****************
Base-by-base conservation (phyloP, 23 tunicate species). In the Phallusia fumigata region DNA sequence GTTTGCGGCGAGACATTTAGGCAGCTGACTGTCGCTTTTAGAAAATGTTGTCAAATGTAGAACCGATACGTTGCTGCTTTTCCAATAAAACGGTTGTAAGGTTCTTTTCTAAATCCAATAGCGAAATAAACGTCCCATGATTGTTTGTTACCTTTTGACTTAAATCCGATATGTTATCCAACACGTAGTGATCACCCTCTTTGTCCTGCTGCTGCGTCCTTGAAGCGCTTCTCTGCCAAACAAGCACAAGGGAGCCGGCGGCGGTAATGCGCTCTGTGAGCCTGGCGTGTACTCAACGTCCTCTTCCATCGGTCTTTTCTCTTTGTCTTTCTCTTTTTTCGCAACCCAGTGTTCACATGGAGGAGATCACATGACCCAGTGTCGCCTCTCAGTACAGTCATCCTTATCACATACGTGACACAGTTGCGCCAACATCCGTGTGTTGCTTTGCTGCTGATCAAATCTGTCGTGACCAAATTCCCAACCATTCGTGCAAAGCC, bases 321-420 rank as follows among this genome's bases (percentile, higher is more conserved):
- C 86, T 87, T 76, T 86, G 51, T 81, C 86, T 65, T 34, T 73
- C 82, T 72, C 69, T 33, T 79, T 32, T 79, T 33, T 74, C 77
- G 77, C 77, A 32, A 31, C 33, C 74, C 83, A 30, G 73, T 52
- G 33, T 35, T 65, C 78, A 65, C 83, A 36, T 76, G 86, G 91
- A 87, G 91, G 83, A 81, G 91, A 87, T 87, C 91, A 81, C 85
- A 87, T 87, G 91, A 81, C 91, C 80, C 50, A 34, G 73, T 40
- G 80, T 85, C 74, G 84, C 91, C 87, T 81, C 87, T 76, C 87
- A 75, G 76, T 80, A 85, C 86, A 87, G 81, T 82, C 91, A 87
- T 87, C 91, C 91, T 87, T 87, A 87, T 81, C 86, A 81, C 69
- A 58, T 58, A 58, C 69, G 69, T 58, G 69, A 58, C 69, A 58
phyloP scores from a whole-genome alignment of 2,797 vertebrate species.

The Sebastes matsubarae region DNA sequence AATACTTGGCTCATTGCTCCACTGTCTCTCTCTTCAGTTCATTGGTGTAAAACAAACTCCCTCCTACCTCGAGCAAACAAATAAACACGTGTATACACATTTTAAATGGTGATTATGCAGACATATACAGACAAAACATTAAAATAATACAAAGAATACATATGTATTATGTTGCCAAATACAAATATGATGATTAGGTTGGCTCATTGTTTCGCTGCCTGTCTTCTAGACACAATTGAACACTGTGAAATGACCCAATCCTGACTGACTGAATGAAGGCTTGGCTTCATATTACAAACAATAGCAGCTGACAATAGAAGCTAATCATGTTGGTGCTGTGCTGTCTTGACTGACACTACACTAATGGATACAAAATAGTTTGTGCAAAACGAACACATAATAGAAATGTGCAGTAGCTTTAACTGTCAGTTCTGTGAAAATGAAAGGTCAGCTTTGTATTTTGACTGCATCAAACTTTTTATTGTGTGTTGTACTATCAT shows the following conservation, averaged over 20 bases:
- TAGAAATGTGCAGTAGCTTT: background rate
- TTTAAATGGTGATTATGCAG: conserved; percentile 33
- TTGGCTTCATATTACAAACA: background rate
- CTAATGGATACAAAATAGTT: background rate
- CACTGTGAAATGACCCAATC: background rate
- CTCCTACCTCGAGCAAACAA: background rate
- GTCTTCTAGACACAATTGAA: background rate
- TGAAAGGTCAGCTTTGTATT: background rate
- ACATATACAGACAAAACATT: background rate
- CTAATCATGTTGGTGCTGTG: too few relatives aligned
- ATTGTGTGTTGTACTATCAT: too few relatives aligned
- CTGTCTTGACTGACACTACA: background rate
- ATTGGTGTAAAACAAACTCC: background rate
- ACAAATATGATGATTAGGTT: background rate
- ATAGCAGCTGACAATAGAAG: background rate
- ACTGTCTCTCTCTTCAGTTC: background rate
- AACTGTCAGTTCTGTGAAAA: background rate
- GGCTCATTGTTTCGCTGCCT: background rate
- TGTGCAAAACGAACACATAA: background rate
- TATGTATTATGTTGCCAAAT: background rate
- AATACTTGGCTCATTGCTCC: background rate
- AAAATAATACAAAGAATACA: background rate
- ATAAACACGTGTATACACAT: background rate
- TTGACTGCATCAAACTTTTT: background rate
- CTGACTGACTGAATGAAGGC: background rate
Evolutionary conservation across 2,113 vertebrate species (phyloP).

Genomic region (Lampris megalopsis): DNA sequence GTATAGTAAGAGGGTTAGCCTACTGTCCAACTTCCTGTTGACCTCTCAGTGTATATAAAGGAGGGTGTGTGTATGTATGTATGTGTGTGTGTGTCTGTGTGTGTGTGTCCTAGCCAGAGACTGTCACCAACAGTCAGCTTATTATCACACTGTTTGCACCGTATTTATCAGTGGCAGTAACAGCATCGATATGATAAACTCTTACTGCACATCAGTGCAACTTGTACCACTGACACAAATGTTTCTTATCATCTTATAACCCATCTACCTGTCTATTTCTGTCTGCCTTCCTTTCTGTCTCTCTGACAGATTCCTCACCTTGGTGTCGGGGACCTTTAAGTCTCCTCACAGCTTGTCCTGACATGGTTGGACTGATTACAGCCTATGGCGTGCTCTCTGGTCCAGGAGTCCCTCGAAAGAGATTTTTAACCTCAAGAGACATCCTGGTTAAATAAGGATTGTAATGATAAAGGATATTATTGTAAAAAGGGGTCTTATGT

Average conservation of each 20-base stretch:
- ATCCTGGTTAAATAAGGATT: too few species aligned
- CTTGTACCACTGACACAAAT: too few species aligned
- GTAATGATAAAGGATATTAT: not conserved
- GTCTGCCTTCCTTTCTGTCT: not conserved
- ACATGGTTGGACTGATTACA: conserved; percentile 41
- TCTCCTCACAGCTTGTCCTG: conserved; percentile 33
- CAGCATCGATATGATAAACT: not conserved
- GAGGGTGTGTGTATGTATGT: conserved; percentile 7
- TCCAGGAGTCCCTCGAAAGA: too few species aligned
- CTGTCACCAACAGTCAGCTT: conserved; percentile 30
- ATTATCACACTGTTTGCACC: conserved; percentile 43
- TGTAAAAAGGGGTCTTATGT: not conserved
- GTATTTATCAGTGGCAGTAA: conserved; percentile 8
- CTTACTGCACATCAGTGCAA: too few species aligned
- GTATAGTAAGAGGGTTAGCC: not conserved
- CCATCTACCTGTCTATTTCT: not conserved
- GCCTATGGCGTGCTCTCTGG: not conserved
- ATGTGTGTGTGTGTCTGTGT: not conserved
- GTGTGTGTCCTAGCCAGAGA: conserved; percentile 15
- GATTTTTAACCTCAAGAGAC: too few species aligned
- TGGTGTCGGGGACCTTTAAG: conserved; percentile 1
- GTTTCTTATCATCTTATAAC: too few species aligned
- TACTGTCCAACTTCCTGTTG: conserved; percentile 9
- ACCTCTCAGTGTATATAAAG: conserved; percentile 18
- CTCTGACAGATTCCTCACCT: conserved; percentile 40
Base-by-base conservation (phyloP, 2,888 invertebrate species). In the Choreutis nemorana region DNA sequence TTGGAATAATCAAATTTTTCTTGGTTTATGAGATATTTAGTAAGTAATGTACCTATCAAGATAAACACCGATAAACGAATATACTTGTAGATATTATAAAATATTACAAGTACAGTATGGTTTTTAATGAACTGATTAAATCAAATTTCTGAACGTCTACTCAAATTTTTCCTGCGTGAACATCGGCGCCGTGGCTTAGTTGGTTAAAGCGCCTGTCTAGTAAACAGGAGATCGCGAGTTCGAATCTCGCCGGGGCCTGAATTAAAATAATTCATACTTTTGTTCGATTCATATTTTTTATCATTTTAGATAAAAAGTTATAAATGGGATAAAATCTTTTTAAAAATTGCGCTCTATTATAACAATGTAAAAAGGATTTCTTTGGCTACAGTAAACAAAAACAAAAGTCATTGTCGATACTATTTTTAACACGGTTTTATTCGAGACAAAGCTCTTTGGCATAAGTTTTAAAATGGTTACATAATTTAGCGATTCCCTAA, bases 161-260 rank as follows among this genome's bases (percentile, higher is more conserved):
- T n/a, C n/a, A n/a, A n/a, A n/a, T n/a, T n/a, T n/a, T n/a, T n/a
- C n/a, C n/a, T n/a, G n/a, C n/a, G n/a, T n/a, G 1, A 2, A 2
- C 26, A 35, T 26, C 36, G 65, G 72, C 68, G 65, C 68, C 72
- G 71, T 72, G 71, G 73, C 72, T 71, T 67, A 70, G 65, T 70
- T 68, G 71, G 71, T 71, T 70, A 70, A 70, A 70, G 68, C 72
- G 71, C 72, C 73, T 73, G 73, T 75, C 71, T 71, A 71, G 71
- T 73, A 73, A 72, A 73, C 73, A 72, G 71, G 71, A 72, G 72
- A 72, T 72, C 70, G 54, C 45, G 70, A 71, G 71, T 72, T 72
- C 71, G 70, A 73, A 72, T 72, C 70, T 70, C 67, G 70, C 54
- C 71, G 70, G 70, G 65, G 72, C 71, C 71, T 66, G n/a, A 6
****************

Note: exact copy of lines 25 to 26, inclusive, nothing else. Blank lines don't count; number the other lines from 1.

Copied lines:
- CTGTCTTGACTGACACTACA: background rate
- ATTGGTGTAAAACAAACTCC: background rate